Tuesday, July 8, 2008

Risk communication: the importance of emotions.

A paper from the most recent Risk Analysis.

Method: Respondents affected by the flood of 2005 answered the question: “What was the worst thing about the flood of 2005 for you?” Respondents not affected by the flood of 2005 answered the question: “When you imagine a flood, what would be the worst thing for you?”

Result: The two groups provided completely different answers. For the affected group, affective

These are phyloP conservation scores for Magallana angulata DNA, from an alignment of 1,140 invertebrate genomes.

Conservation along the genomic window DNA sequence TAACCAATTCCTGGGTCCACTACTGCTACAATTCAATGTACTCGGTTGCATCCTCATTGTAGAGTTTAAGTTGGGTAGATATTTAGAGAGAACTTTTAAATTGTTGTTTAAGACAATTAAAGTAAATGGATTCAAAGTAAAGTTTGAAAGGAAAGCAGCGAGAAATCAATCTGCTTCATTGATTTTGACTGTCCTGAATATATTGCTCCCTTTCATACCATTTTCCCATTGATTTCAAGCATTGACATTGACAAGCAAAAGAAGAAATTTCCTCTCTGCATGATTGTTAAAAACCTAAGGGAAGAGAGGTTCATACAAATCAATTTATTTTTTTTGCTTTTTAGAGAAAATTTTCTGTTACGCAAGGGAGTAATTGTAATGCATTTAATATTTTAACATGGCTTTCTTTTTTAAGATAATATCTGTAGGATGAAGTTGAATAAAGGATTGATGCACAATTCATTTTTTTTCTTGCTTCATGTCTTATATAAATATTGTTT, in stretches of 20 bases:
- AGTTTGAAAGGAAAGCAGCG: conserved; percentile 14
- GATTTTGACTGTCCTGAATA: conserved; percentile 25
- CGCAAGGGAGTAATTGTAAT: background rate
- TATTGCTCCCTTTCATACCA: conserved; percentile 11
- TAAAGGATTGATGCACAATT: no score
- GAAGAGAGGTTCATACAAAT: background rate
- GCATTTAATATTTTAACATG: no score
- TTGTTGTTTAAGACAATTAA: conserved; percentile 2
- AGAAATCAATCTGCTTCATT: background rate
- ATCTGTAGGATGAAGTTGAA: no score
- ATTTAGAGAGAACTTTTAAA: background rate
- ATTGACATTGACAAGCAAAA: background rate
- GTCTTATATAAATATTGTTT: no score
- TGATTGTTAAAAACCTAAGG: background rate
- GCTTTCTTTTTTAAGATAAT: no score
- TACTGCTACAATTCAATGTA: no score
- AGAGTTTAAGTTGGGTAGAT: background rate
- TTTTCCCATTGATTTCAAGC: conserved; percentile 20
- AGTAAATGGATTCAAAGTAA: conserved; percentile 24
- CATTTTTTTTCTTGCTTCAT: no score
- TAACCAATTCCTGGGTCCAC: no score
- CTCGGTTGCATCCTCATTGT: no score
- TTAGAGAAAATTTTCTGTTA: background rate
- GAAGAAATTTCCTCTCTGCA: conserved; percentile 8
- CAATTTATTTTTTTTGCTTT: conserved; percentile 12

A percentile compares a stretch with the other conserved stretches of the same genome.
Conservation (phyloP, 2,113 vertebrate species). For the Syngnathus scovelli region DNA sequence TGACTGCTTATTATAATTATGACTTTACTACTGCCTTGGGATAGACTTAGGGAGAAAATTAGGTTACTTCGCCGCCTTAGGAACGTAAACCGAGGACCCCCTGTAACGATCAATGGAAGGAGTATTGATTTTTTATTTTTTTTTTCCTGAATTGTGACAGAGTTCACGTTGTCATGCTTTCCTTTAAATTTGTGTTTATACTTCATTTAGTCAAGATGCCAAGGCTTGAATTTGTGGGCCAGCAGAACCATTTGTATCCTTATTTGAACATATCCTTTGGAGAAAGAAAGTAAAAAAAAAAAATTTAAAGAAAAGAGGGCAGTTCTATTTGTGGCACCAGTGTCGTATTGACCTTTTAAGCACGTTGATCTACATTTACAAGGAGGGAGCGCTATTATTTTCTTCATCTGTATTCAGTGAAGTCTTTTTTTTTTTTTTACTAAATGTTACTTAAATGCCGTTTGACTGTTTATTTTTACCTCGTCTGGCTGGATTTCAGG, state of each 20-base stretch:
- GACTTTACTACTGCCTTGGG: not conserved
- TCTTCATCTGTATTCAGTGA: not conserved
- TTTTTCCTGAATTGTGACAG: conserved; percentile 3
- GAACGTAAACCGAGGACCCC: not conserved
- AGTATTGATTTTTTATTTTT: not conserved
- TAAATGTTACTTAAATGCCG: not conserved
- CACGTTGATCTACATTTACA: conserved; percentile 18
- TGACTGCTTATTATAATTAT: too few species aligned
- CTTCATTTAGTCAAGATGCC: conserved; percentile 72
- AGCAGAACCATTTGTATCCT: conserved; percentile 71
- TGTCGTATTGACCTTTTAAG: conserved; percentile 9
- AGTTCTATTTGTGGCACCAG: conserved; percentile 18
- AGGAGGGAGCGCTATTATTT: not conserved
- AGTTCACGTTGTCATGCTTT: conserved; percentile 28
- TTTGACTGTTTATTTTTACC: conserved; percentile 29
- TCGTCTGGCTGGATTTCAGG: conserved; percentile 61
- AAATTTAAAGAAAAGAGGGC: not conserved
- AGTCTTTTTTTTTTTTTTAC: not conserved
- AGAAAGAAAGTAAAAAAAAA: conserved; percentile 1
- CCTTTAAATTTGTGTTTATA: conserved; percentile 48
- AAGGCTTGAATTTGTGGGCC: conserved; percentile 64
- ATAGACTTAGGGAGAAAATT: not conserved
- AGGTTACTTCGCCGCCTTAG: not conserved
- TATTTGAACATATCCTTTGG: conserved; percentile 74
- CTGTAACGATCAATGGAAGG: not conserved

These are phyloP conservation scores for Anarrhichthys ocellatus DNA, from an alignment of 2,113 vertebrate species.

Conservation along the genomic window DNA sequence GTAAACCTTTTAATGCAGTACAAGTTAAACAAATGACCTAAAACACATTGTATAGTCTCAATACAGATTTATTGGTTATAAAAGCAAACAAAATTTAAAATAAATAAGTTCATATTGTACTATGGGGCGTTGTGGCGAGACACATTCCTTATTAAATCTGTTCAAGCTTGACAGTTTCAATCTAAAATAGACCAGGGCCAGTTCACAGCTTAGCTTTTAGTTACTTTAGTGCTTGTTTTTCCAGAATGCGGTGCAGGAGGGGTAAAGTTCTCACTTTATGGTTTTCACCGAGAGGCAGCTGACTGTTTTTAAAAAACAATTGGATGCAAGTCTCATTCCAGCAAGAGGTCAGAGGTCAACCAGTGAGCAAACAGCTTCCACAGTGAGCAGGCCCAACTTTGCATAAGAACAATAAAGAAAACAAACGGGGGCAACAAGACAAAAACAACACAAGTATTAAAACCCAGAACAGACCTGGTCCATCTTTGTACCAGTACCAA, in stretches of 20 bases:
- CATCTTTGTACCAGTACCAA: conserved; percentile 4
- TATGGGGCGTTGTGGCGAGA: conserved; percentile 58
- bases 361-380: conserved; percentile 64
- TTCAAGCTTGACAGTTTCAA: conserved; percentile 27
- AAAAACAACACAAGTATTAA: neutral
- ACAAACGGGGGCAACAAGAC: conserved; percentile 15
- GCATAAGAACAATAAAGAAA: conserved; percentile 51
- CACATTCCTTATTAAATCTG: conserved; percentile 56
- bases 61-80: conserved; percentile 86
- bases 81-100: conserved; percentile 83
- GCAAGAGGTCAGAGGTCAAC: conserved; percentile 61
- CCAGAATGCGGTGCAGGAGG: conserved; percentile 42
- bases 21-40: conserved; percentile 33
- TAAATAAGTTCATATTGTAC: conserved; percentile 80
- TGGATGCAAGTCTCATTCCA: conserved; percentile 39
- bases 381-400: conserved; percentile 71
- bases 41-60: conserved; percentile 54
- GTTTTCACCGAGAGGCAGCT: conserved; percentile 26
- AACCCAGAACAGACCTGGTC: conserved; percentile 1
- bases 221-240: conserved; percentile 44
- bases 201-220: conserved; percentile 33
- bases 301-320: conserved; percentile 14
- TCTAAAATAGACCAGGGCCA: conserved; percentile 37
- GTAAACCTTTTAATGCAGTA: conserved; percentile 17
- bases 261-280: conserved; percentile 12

reactions, such as uncertainty, insecurity, fear, shock, and helplessness, were among the worst aspects of the flood. These negative feelings were rarely mentioned by the respondents not affected by the flood.

Implication: Results suggest that most people have difficulties in accurately imaging how they would be feeling were they to be involved in a natural hazard. Respondents not affected by the flood, on the other hand, overestimated the importance of casualties and destruction of houses and landscape, compared with respondents who experienced a recent flood.

I wonder if that is why "emotion" explains why women's risk perception is different from that of men, a result from another paper in the same issue.

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